Half-time Report

If I had an egg timer for every thoughtful thing I ever had to say about someone I hip checked during a soccer game, it might lose count, not because counting minutes is obsolete, but rather because you never really stop feeling guilty for getting caught. Not because I cared so much for their well-being, but because in hind sight, I stopped games, I committed fouls, I was caught kicking the astro turf which was supposed to be green grass that ended up actually being the goalie’s big toe.

That I still recall those well wishes today says something that I cannot yet speak to, but I feel is a close metric to the ways in which children learn not through purely altruistic purposes, but rather through shame, hurt, and embarrassment that something they did was wrong. If some behavior is found to be unacceptable by peers and authority figures, the upper lip in disgust curls up. That creeping feeling of of being found out and shamed or humiliated by one’s own worst practices in the name of bad manners or unsportsmanlike conduct is something normal people grow out of or learn never to repeat by one-time open retribution, including but not limited to the cheer leaders throwing out a little pom-pom heavy haiku about you at half time in order to reform your better nature.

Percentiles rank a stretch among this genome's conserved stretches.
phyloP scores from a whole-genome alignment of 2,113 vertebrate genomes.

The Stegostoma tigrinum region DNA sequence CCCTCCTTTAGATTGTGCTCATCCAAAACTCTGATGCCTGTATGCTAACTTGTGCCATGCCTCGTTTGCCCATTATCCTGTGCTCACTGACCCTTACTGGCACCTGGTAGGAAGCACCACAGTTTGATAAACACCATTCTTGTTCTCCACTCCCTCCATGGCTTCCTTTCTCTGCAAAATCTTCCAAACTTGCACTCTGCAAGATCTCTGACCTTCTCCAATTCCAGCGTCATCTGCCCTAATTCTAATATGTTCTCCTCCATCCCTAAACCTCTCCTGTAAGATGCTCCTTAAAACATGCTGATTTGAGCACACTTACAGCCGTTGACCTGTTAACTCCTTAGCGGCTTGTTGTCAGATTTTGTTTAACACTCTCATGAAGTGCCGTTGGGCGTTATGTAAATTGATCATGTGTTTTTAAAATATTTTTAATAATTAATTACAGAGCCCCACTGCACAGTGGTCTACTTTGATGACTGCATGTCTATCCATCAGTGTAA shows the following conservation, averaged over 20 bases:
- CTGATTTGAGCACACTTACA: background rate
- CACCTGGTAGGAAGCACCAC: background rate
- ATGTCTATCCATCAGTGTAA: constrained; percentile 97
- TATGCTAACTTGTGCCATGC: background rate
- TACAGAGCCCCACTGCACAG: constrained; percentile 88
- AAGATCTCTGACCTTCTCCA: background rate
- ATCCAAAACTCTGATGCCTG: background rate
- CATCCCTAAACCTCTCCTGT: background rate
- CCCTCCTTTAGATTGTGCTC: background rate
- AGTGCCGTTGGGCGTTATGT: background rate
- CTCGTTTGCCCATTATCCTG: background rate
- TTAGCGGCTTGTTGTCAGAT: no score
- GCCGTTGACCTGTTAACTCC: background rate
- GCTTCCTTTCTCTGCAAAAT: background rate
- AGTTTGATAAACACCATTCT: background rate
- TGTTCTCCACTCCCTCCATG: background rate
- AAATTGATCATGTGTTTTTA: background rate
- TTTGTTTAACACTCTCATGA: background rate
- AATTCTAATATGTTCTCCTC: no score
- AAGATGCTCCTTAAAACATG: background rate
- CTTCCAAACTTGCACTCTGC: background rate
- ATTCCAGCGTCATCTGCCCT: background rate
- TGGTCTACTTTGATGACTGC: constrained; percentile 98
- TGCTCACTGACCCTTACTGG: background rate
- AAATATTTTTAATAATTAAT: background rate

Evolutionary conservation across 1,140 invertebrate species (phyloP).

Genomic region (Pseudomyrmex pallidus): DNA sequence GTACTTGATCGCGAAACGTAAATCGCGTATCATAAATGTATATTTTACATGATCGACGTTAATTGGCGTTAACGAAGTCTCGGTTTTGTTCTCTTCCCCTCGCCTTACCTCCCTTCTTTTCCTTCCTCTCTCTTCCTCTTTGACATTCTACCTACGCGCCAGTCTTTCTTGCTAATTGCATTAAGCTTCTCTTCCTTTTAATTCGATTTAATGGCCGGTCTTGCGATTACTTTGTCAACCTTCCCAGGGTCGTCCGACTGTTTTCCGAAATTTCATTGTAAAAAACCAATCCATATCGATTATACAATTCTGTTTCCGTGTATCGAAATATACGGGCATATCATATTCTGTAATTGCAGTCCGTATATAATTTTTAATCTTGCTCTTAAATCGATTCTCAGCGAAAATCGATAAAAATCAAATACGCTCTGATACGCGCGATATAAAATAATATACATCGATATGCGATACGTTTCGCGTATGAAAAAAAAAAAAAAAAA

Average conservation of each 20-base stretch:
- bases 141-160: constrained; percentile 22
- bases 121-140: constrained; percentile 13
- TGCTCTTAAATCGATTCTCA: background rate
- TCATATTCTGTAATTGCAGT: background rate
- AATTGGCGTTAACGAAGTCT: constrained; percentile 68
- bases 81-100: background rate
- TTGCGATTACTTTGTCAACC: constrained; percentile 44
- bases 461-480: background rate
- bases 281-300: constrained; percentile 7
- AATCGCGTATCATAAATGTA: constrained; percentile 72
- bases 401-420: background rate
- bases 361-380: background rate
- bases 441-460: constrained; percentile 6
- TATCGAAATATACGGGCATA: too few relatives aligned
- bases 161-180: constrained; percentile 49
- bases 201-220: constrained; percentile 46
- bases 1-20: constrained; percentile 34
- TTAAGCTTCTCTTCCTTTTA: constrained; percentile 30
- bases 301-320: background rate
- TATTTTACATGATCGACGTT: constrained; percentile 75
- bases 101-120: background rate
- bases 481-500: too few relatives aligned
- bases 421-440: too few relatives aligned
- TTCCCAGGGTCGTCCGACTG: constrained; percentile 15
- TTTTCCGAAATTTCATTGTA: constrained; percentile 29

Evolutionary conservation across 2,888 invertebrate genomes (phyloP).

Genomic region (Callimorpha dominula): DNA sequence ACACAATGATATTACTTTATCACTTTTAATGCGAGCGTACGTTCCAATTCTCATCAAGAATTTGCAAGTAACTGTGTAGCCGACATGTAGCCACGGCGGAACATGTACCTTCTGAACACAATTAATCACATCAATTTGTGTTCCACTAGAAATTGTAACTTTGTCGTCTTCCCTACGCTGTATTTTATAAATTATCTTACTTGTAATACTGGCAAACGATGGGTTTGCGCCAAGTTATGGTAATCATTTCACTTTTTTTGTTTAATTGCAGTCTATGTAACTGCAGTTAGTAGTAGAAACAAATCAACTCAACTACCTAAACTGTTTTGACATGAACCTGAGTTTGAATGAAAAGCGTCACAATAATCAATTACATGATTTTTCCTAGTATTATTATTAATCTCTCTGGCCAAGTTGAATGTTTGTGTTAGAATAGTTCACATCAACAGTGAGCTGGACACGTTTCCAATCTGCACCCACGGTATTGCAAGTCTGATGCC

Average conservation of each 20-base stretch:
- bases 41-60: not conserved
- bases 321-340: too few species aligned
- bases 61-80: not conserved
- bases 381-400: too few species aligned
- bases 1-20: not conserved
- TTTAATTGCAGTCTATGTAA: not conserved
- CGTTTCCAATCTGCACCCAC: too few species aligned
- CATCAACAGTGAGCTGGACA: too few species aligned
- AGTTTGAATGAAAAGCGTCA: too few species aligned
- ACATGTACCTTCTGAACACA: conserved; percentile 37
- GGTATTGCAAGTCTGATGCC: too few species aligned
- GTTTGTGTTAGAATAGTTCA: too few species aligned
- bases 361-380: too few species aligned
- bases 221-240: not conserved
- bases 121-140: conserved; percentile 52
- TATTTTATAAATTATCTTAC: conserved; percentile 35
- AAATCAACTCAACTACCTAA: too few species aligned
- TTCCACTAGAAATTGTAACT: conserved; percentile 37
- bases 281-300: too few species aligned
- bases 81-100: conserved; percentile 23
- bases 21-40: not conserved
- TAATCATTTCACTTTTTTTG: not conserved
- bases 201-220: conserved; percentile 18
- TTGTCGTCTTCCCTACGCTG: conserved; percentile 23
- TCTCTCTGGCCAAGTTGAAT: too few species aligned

You are either with us or against us, that’s who, but what’s who? The royal who in this scenario is the thoughtful premise of the social contract that includes us in our own collectively agreed upon levels of acceptable progress, and throws us out on our own commonly held standards of bad acts. If one were to draw a line in the sand, no one would want to be voted off that island, the one with real people on it. No man is ever an island. I cannot imagine being in a place whereby some kind of lord of the flies directive turns us into targets of retribution for all our unsound achievements, but our collective contract on which the bargain of civilized behavior stands is buoyed offshore in that island’s shallow water. It is in these depths that we are all born out of. The low culture of our collective bad decisions piles up, in our mind’s collective bank accounts, accruing interest for some obscure rainy day fund in which it is entirely acceptable to reminisce about past mistakes.

Whether you are with one other person or in the company of thousands, there is a kind of catharsis to it, the admission of old bad deeds. There is a quality that exudes a connecting warmth that I might compare to the Catholic guilt at confession. What you can share you can shed, in the shame that took years off your life, or in the freedom that now permits you to speak freely about it. If we do not have opportunities to confess, the guilt binds us to guilt and shame and as it builds it may, as it might, manifest itself, through the years, in the form of a speeding ticket, a court summons for not paying said speeding ticket, and to subsequent time spent in jail for failing to appear in court. (As a side note, this is not an autobiographical admission of guilt, it is just a random sampling of one possible outcome from bad decisions.) What you did today you might not do tomorrow, but nobody who said that magically reversed the course of history.